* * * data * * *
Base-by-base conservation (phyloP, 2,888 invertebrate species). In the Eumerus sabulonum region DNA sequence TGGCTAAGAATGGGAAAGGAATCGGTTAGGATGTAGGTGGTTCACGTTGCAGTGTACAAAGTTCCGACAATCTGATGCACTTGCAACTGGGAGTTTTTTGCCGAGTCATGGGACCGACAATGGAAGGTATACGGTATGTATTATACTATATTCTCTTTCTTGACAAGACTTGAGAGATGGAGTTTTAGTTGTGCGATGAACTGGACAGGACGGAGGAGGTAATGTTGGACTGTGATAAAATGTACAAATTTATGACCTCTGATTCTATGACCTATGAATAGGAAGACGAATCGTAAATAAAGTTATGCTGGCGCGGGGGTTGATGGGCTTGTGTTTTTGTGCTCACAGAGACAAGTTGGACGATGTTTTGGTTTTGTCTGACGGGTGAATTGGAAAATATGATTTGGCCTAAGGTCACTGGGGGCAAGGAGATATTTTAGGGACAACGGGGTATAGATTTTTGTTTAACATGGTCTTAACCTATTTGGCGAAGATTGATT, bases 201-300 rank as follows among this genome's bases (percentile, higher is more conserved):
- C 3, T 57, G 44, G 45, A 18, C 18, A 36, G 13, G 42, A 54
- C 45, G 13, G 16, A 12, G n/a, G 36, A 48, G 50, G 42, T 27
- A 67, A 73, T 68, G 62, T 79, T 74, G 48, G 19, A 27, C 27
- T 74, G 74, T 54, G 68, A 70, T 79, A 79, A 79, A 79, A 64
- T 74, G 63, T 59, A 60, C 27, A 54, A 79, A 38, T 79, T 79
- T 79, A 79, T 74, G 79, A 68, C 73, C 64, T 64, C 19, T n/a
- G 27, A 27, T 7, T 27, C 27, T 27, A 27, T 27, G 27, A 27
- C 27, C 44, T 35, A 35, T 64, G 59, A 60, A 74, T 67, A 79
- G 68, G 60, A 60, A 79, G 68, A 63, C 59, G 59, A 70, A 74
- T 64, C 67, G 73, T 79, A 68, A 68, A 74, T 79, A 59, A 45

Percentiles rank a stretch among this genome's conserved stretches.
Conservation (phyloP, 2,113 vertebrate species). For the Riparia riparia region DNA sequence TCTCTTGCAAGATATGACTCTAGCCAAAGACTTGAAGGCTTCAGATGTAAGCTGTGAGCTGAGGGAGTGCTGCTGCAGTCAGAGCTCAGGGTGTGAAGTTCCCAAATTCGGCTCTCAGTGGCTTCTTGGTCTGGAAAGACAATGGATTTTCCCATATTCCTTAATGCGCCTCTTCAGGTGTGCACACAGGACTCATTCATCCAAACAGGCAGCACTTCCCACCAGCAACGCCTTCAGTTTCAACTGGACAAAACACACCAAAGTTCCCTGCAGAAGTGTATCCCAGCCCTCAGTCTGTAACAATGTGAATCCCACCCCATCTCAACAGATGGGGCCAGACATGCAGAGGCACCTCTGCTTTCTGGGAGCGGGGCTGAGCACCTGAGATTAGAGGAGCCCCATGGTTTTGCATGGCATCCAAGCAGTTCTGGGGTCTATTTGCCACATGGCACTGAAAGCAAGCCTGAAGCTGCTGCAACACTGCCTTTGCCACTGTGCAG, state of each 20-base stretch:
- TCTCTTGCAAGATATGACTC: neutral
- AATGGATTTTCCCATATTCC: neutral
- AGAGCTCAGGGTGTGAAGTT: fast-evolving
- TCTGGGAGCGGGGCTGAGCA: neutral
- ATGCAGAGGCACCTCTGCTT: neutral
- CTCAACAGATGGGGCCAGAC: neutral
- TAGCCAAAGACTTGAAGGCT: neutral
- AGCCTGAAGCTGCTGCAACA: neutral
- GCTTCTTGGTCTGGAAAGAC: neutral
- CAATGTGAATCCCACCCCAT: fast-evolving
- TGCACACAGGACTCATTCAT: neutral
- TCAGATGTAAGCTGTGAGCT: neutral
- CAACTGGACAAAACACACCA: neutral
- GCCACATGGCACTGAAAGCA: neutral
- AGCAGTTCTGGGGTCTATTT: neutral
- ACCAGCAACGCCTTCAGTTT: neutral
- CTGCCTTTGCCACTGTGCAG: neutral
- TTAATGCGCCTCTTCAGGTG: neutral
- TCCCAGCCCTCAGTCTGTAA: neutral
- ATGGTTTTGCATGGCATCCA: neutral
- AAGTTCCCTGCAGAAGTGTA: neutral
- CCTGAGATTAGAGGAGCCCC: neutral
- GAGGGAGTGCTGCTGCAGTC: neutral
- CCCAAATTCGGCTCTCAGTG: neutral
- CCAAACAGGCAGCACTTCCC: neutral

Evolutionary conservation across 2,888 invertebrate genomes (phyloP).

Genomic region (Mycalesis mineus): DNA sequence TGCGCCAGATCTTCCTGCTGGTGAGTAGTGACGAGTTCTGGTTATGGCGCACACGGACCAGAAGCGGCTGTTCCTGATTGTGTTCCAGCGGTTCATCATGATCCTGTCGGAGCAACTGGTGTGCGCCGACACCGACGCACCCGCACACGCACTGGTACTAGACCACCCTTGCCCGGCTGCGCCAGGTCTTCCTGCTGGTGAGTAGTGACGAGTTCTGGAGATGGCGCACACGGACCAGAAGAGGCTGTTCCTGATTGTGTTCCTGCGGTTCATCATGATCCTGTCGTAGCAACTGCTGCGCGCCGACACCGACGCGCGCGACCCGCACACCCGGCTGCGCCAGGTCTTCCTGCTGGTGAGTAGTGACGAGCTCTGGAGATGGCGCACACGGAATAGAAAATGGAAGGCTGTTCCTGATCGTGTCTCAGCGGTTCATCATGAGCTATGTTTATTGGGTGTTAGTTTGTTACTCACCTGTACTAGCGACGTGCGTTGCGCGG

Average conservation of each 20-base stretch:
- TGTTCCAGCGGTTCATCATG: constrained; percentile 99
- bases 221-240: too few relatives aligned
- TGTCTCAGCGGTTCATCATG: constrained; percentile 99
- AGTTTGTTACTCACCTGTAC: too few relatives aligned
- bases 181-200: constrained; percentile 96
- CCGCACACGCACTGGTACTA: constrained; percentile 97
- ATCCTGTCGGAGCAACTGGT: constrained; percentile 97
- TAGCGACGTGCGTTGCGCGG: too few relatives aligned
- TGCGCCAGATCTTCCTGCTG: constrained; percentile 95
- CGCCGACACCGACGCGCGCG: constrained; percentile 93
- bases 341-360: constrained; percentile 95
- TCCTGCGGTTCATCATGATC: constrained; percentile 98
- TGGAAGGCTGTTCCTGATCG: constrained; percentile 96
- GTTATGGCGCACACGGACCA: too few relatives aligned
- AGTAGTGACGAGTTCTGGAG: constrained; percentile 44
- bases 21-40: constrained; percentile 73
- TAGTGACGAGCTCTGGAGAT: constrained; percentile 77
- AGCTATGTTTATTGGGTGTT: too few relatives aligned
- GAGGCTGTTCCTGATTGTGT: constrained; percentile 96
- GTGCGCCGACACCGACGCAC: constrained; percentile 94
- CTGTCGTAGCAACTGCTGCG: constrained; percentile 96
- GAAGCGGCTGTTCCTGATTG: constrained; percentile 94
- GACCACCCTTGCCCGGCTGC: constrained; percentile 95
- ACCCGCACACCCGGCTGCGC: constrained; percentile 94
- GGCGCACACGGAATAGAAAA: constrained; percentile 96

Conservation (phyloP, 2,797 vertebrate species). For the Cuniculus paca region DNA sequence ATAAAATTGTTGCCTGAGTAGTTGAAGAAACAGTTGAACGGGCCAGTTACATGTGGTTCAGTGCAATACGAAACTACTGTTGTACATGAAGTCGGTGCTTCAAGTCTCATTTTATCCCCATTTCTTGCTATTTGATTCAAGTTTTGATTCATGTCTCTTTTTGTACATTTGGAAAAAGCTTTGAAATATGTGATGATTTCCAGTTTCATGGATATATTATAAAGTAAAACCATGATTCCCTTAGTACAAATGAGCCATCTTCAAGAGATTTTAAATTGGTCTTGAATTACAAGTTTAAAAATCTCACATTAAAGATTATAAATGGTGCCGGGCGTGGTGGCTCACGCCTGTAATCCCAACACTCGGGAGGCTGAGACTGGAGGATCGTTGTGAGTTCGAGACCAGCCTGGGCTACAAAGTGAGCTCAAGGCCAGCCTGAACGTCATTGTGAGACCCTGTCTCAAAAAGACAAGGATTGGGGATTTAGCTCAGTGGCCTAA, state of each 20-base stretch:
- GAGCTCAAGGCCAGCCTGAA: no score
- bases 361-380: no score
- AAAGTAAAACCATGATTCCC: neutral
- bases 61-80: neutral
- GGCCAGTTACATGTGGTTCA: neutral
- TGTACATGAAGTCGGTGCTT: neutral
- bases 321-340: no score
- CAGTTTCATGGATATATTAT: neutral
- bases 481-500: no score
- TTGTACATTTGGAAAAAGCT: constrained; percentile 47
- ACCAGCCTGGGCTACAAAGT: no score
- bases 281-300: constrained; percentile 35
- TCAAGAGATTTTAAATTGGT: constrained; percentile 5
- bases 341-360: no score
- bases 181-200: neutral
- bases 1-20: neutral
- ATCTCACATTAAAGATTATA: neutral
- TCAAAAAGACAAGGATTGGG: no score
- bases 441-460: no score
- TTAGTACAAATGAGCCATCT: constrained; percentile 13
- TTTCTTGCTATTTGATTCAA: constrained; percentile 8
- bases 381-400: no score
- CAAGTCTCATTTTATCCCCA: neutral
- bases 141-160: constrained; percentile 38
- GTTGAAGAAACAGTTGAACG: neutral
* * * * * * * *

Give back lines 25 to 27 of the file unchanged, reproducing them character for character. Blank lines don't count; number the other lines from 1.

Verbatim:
- TCAGATGTAAGCTGTGAGCT: neutral
- CAACTGGACAAAACACACCA: neutral
- GCCACATGGCACTGAAAGCA: neutral